Hdl Handle:
http://hdl.handle.net/10545/622599
Title:
Employability outcomes for university joint honours graduates.
Authors:
Pigden, Louise ( 0000-0002-9749-7855 ) ; Moore, Andrew Garford
Abstract:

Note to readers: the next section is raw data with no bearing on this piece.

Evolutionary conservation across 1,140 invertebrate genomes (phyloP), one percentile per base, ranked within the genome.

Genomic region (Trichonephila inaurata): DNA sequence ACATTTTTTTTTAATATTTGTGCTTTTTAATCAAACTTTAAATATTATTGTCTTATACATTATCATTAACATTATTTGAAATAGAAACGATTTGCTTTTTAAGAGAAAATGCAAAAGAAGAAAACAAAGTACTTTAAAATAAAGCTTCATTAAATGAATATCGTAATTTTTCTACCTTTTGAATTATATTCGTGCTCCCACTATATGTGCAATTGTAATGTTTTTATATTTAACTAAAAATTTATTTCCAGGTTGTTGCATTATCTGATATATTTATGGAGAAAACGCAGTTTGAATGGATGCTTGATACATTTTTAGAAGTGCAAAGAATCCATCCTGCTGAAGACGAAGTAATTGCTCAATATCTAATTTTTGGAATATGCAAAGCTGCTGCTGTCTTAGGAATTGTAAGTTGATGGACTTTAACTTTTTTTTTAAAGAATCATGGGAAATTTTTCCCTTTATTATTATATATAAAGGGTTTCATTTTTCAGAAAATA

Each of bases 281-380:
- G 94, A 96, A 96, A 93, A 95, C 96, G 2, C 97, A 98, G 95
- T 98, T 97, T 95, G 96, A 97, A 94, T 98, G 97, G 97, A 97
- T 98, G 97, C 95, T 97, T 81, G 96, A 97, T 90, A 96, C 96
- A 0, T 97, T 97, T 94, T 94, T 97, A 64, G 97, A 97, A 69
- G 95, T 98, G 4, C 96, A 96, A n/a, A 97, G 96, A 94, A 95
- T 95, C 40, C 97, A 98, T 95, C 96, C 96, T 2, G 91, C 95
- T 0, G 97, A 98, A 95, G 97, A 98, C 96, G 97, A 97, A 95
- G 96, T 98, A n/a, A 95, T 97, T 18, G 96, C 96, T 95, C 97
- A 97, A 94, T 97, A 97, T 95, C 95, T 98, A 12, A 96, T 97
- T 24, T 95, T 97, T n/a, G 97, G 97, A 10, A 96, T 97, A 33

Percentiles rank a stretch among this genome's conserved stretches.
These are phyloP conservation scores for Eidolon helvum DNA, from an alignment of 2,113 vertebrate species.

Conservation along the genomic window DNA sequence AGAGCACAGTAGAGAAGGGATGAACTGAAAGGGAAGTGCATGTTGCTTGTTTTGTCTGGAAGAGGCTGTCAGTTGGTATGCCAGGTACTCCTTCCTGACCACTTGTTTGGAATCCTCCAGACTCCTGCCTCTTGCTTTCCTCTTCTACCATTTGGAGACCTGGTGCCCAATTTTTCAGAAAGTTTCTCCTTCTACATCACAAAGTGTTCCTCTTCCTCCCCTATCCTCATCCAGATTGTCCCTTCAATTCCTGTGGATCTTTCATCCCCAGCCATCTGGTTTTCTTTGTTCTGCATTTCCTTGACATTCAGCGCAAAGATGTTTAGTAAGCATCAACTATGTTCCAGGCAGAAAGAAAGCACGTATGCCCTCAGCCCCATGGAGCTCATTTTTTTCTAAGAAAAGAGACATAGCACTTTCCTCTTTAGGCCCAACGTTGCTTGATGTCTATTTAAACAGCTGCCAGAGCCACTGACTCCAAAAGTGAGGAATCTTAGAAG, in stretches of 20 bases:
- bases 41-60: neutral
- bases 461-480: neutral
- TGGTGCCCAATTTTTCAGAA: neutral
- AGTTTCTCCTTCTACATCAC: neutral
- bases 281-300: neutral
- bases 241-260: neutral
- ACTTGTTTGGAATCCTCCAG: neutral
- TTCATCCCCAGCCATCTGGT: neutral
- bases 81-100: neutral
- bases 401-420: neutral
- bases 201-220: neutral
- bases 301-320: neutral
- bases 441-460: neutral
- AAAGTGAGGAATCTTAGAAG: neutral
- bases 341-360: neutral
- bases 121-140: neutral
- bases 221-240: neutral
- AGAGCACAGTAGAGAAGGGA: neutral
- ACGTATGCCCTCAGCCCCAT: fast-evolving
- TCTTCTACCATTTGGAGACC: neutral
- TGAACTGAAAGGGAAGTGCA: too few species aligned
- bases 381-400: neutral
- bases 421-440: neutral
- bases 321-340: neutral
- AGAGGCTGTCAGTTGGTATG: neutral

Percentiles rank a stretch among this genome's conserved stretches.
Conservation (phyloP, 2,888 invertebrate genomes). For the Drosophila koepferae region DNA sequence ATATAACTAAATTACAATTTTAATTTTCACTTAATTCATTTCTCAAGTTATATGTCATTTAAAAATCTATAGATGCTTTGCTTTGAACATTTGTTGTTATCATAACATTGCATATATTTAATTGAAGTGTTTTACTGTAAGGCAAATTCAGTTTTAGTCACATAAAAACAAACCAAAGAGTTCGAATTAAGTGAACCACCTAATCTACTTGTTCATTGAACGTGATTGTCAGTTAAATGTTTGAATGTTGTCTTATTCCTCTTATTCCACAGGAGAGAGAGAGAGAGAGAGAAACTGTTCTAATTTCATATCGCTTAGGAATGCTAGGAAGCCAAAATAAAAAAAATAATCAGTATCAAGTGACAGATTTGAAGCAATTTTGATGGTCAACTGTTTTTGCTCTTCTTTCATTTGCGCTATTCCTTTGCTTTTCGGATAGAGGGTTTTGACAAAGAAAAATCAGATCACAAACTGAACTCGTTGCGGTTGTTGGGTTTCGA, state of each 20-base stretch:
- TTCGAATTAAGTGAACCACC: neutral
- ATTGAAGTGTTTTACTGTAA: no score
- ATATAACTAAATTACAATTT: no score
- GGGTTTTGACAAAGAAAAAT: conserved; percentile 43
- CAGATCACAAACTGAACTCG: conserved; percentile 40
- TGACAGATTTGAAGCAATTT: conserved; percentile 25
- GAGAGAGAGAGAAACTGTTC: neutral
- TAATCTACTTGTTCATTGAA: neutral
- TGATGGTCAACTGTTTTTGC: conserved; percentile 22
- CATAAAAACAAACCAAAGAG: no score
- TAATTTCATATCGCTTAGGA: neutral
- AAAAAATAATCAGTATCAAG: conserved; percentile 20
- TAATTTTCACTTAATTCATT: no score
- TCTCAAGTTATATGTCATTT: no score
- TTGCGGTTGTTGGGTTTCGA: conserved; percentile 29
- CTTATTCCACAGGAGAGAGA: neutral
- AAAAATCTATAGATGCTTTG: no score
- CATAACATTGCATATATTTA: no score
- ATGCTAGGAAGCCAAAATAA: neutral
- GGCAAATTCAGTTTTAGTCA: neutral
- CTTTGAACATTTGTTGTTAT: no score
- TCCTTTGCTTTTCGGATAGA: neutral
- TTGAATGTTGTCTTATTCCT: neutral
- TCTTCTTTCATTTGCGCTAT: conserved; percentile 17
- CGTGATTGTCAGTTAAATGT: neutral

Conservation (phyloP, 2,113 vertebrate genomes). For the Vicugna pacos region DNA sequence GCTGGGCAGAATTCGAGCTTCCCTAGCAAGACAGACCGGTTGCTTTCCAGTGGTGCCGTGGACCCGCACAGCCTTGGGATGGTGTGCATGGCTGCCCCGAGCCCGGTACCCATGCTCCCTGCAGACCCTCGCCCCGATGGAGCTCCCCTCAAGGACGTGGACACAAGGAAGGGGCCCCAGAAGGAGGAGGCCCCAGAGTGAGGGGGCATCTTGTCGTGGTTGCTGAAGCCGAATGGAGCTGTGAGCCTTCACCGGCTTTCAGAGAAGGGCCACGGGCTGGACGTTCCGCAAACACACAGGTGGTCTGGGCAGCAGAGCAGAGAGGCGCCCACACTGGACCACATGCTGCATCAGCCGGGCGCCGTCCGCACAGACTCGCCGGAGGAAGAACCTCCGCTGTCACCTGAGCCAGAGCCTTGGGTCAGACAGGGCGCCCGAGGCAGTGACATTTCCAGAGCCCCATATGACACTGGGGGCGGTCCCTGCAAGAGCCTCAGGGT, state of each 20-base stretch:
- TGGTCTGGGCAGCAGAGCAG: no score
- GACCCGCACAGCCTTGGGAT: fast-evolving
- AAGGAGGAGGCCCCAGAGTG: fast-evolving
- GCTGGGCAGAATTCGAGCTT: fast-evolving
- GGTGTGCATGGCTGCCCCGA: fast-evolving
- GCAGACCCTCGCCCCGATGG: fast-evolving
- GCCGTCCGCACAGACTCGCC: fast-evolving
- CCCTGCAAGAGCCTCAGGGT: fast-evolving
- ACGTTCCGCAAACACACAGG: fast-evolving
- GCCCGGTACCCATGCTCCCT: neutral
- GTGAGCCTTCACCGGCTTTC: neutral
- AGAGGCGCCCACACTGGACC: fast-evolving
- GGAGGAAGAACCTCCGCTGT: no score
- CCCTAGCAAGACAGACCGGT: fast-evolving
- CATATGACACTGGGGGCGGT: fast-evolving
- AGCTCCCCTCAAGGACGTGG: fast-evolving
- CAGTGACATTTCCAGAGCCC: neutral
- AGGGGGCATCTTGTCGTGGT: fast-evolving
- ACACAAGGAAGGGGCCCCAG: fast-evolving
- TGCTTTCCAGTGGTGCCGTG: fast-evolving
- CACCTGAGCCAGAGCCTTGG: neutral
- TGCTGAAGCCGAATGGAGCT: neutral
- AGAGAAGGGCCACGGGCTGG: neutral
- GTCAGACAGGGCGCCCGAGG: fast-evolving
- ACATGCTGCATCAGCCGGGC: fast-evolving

Purpose In the UK, the vast majority of university students specialise and study just one subject at bachelor degree level, commonly known in the UK as a single honours degree. However, nearly all British universities will permit students if they wish to study two or even three subjects, so-called joint or combined honours degrees, internationally known as a double major. The purpose of this paper is to explore whether the study of a joint rather than a single honours degree had an impact on employment outcomes six months after graduation. Design/methodology/approach The authors analysed the complete data set provided from the Higher Education Statistics Agency Destination of Leavers from the Higher Education survey. The data were analysed to establish whether there was a difference in the highly skilled graduate employability of the joint honours students. The authors established whether there were any differences inherent in completing a joint honours degree in a post-1992 higher education institution, by nation within the UK or within a Russell Group higher education institution. Findings The authors found an approximately consistent 3 per cent point negative gap nationally in the highly skilled employment rates of joint compared with single honours graduates. This gap was at its lowest in the highly selective Russell Group universities (−1.52 per cent points) and highest in post-1992, vocationally oriented universities (−7.13 per cent points) and in Northern Ireland universities (−12.45 per cent points). Joint honours graduates of Scottish universities fared well, with a +3.09 per cent point advantage over the national average for joint honours. The authors found that universities that had a higher proportion of joint honours graduates generally had a lower employability gap between their joint and single honours graduates. Research limitations/implications This study focussed on joint honours degrees in the UK where the two or three principal subjects fall into different JACS subject areas, i.e. the two or three subjects are necessarily diverse rather than academically cognate. Future work will consider the class of joint honours degrees where the principal subjects lie within the same JACS subject area, i.e. they may be closer academically, although still taught by different academic teams. This grouping will include, for example, pairs of foreign languages, some social sciences pairings such as politics and sociology, and pairings such as history and theology from the historical and philosophical subject area. Originality/value The potential disbenefits of studying for a joint honours degree are apparent in this study. Joint honours students may face organisational, academic and cultural challenges that require a positive, conscious and sustained effort to overcome, on both the part of the student and the higher education institution. In particular for graduates of the post-1992 universities, it appears that there is a negative relative impact on highly skilled employment. This impact is lessened if the university is Scottish (four-year degrees with in-built breadth of study) or where the proportion completing joint honours degrees is relatively high.